Despite the possibility of offering significant cost-saving shortcuts on shipping between, say, Shanghai and New York City through the Northwest Passage, Byers says Canada has done little to develop the potential of that route. “Despite all the announcements made by the Harper government since 2007 – plans to build surveillance ships, polar ice breakers, a deep water port on Baffin Island – there has been no construction of any of these things, zero,” said Byers. He noted that Canada has no port on the Northwest Passage, SAR services are based in southern regions, and only a fraction of Canada’s Arctic waters have been charted according to modern standards. Without proper navigation aids and ready-at-hand emergency services, Byers said allowing ships through the Northwest Passage is like playing Russian roulette with both the environment and people’s lives.
Though he downplayed the potential fallout of last month’s passage by the Danish bulk carrier Nordic Orion on Canada’s claims of sovereignty over the Northwest Passage, Byers said the federal government needs to move quickly to build the infrastructure that will allow it be seen and considered as “a reliable and responsible coastal state.”
For her part, Transport Canada spokesperson Maryse Durette said in an email that the federal government is “enforcing our existing regulatory regime and monitors vessels for compliance with our regulations under the Canada Shipping Act, 2001 and the Arctic Waters Pollution Prevention Act (to) confirm they are fit to operate safely in our waters.”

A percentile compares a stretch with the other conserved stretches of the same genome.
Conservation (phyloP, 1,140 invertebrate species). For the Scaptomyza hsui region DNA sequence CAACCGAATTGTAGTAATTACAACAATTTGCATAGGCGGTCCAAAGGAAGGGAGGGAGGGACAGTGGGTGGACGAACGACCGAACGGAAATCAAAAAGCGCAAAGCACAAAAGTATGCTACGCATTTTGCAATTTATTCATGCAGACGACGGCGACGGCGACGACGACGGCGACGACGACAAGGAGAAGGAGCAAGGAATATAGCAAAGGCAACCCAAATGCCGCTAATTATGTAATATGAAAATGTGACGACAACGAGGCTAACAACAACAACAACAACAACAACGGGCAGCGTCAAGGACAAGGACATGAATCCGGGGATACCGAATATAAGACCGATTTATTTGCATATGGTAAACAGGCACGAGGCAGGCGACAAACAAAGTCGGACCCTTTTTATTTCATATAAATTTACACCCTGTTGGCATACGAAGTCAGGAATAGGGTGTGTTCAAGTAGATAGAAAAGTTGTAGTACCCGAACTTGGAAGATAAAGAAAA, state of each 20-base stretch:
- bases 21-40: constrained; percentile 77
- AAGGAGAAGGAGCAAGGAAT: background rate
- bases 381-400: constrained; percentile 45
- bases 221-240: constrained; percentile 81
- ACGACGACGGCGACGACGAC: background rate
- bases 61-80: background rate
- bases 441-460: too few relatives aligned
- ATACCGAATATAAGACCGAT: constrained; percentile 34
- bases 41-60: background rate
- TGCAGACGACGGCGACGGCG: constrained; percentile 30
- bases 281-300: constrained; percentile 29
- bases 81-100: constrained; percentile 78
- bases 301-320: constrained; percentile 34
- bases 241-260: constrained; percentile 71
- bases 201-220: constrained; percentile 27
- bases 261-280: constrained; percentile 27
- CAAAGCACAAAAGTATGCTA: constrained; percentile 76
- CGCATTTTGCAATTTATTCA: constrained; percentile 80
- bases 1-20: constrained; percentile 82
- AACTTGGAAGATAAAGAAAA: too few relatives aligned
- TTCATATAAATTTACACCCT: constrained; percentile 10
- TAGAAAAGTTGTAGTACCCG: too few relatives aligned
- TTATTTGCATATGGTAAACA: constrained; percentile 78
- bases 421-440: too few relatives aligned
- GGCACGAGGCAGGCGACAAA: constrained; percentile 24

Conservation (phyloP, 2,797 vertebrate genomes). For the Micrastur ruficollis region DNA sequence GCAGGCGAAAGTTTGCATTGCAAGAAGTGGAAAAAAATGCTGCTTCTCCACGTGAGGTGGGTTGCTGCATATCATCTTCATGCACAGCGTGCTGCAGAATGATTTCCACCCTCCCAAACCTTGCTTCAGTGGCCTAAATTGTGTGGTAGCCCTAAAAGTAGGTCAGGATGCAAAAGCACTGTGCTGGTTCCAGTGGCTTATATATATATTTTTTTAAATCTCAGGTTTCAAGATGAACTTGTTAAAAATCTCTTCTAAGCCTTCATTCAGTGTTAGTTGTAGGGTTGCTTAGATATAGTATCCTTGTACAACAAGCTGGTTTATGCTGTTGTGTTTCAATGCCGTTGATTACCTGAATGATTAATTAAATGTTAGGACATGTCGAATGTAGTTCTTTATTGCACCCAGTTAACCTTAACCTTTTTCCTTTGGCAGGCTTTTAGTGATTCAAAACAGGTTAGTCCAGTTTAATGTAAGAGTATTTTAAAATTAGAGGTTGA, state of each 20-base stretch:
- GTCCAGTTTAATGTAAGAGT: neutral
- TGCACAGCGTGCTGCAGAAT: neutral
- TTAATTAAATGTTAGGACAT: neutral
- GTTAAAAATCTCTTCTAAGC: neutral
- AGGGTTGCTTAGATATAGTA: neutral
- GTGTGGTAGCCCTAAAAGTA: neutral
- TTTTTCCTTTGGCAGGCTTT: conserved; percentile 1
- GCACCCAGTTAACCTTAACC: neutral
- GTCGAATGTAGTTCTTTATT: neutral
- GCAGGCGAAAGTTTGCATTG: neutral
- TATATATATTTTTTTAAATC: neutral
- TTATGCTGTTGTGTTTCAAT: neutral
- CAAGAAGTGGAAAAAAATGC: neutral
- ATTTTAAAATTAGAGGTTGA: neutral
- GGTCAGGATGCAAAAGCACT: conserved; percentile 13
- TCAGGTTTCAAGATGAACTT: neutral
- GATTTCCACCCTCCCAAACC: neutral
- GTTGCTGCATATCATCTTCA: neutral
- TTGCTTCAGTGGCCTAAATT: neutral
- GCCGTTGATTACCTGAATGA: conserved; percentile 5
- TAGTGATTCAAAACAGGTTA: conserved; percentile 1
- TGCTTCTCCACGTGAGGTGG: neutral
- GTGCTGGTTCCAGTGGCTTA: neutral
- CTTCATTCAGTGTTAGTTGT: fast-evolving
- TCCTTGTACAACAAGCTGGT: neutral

Transport Canada, she added, will review current Canadian Arctic shipping regulatory regime “to ensure it supports Northern development and environmental protection objectives.” Durette said the federal government is also taking initiatives with the provinces and territories “to monitor and prepare for the expected changes in shipping in the Arctic.” Those actions include a risk assessment of oil and other hazardous spills in the Arctic and a review of marine pollution preparedness and response by the independent Tanker Safety Expert Panel.
“On the international front,” added Durette, “Canada (currently) holds the chairmanship of the Arctic Council (with) a focus on responsible Arctic resource development, safe Arctic shipping and sustainable circumpolar communities.” She said Canada is also working with the International Maritime Organization to prepare and adapt to the increase in ship traffic in our Arctic region. “One example,” wrote Durette, “is the development of a mandatory Polar Code for ships. Canada is participating in this exercise to create advantages for the marine industry by developing a more robust and predictable global framework for polar operations and to enhance overall safety and environmental protection in international waters.”
Canada’s cautious approach to the development of Arctic shipping in general and the Northwest Passage sea route in particular gets a nod of approval from one eminent source: the owner of the only shipping company in the world that has sailed both the Northern Sea Route and the Northwest Passage. “Russia’s Arctic waters are easier to sail because there are not as many islands and the coastline is straighter and is more charted,” said Christian Bonfils, Managing Director and one of two partners in Nordic Bulk Carriers, the Danish company that owns Nordic Orion. “But the Arctic is a dangerous and tricky place to navigate in. So I like better the Canadian approach, which is to go slow and steady, and develop their northern waterways with the environment and safety and the future in mind.”